Rare Opportunity To Play Finally Arrives For Ducey -- Fill-In May Take Buhner's Right-Field Spot

After 14 seasons as a professional, 32-year-old Rob Ducey, who has played just about everywhere, finally might play every day.

Ducey could figure prominently in the Seattle Mariners' plans this summer if right fielder Jay Buhner continues to be troubled by his left knee. Buhner is holding off surgery on the knee - injured while making a sliding catch April 6 - that could sideline him for more than two months.

Buhner was to test the leg today and through the weekend with batting practice and, if he feels better, might attempt to play during next week's road trip. But weakness, persistent pain or aggravating the injury finally could force him into surgery.

That would put Ducey in Buhner's spot for an extended period. Ducey has played 330 games for four major-league teams and never more than 30 straight games in his big-league career. He's a career fill-in. And he's not even fully recovered from left-knee surgery himself.

"If anyone waits until they feel 100 percent - no pain, no mental issues - then it would take a long time for some guys to come back," said Ducey, who returned to the Mariner roster Monday, 14 days removed from torn medial meniscus surgery. "There is no question when you're in the big leagues, you want to play every day."

Since Buhner has been out, five players other than Ducey have been tried in right field: Robert Perez (nine games), Ryan Radmanovich (seven), Charles Gipson (two), Rich Amaral (two) and Jeff Huson (one). They were a combined 6 for 51 (.118) with seven strikeouts, two home runs and six runs batted in.

Ducey, who started there the past two games and should start tonight when Minnesota comes to town for three games, has five hits in nine at-bats with four RBI. He hit a three-run homer Wednesday and drove in a career-high four runs to help beat Kansas City.

"Ducey's back. That helps tremendously when you consider there are so many right-hand pitchers in this league," batting coach Jesse Barfield said. "It could be worse if he was a right-hand hitter. It eases the pain just a little bit."

Barfield said rookies Gipson and Radmanovich were "not ready for the big leagues."

"He has flaws," Barfield said of Radmanovich. "If he didn't have flaws he'd probably still be in Minnesota (his former team). Right now at this level with this ballclub, you can't learn. He's where he needs to be at this point (Class AAA Tacoma), so he can clean up some flaws and get some at-bats. He wasn't going to get that many at-bats with Ducey back."

General Manager Woody Woodward said the best situation for right field, if Buhner has surgery, "would be finding somebody who can play every day, leaving Ducey and Amaral to do what they do off the bench. That would be the best scenario. But the problem is we're at our budget. If there is a trade, it has to be a dollar-for-dollar trade."

There also isn't much help on the farm. The best prospects might be Shane Monahan, who had a solid spring but is hitting ..255 with one home run for Tacoma, or long shot Tarrik Brock, hitting ..291 with four home runs for Class AA Orlando.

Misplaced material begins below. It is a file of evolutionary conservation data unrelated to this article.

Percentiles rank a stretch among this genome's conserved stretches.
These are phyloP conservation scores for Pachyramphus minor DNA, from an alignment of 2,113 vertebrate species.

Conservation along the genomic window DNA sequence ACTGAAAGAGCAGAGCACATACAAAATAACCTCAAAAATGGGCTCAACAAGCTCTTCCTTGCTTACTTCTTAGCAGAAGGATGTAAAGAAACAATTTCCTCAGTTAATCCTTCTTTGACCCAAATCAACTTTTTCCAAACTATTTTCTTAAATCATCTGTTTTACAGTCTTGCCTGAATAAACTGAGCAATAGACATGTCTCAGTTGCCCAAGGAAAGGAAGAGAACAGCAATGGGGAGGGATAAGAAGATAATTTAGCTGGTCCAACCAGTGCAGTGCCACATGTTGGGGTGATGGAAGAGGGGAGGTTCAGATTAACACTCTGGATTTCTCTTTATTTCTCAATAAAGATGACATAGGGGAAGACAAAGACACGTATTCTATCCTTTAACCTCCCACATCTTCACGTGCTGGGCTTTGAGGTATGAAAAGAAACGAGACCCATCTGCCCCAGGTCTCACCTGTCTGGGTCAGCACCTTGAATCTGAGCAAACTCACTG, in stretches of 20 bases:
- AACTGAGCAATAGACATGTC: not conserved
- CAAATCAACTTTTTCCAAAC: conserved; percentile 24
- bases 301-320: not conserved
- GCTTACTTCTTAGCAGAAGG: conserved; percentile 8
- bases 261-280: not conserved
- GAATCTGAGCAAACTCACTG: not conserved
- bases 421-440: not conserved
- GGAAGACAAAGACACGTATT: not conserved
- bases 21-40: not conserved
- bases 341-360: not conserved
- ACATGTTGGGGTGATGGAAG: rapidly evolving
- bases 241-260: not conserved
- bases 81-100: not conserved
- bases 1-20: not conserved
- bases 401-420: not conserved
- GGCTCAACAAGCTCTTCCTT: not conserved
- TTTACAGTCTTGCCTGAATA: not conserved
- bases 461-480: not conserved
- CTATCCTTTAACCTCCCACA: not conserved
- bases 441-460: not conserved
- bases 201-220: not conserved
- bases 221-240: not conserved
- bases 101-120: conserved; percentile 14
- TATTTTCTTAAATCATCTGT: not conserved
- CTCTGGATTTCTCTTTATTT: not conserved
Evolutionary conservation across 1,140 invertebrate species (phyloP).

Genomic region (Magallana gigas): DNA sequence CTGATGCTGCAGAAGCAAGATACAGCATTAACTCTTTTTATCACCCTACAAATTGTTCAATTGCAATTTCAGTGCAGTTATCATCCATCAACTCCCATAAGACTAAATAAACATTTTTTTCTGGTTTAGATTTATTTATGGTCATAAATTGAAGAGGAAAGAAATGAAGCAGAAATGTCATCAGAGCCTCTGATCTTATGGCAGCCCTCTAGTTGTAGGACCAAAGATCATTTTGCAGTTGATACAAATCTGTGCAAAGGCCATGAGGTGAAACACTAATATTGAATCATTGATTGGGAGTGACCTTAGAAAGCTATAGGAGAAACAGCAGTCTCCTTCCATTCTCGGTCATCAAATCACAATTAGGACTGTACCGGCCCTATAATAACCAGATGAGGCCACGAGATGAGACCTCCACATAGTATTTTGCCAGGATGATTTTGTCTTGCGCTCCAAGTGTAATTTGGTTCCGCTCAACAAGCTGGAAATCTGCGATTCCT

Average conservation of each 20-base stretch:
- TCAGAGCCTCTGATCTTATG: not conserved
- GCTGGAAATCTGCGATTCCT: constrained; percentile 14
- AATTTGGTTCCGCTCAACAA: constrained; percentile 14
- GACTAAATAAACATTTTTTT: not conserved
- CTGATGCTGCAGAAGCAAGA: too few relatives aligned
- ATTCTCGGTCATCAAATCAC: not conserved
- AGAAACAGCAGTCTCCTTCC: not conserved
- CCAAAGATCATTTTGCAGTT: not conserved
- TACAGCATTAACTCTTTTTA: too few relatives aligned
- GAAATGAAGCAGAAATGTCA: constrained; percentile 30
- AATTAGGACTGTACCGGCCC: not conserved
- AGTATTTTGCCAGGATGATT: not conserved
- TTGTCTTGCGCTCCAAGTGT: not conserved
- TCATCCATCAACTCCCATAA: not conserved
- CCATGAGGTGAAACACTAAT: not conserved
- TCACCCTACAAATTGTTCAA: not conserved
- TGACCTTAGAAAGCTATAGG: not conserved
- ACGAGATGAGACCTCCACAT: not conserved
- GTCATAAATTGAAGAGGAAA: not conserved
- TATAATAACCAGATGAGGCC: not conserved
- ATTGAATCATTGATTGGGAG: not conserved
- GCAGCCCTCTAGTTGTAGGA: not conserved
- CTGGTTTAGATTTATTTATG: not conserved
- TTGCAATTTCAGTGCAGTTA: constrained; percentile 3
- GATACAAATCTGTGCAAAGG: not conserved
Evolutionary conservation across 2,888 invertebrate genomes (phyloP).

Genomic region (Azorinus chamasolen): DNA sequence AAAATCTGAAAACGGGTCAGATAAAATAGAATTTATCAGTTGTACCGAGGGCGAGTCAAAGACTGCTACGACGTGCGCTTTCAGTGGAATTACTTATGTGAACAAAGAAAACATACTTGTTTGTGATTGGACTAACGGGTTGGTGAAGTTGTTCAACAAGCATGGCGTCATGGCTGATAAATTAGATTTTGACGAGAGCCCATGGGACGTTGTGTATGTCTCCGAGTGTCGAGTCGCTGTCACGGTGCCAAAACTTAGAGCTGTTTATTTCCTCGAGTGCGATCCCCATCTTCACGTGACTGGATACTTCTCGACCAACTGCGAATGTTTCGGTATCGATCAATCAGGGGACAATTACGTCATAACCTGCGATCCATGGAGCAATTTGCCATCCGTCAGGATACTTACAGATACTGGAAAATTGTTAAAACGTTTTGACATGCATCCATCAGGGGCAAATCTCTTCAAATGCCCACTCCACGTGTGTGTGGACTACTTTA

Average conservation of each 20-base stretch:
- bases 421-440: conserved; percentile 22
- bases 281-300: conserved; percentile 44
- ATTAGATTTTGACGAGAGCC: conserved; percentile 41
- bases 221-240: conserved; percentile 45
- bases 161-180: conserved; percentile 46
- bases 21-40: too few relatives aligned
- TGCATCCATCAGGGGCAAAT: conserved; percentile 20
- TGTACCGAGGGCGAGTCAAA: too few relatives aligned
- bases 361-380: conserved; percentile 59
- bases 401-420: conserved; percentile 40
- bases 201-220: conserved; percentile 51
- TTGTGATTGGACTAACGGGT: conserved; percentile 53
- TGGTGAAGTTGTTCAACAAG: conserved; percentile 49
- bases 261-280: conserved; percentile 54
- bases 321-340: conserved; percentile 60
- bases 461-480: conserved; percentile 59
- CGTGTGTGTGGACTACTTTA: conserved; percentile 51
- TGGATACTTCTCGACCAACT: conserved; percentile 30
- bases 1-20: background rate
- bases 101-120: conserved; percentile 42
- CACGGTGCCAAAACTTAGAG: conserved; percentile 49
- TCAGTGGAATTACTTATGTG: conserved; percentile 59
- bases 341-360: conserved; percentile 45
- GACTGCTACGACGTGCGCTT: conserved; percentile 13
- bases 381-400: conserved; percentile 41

"He showed some spurts in spring training," Barfield said of Monahan. "He came on at the end, but I don't know how he would fare in this situation. We need to win some ballgames. You hate to bring a kid in here in this situation. He has never played in the big leagues and you tell him he has to do this and this. That's tough.

"But let's not sell Ducey short. He had a tremendous spring training (.328). He not only hit well but hit well to the opposite field. Once he has more BP, he'll get his swing back. He's going to mend up nicely."

Manager Lou Piniella said Ducey's swing "is better than I've ever seen him." Ducey's additional advantage is that he has been through a season under Piniella, who gives greater latitude to veterans than young players.

"He was tough on me last year. Now I know," said Ducey, who was voted the team's Unsung Hero last season. "(But) it doesn't change. Spring training I felt I had to fight for a job on this team. Maybe that's the edge that keeps me going, maybe that's the edge I need to perform at this level. I've never felt comfortable, ever. I've always had to fight. Every day I go out there I feel I have to do something, little, big, something positive, to go back out there the next day."

His history supports this anxiety. He was supposed to be part of the next-generation outfield in Toronto after Barfield, Lloyd Moseby and George Bell. It never happened. He played 189 games with the Blue Jays, but that was over six seasons.

He was traded to California on July 30, 1992. The Angels, using him sparingly, released him at season's end, and he signed with Texas in 1993. The Rangers did not call him up until Aug. 29, and he had his longest playing stint as a big-leaguer, playing 27 games and starting 24.

The Rangers sent him to the minors in 1994, then released him. He then played two years for Nippon in Japan, hitting .248 with 51 home runs in two seasons.

"I definitely would like the opportunity to play every day. In my mind, I believe I can do that," Ducey said. "It's a matter of allowing me the opportunity to do that, because there is going to be failure."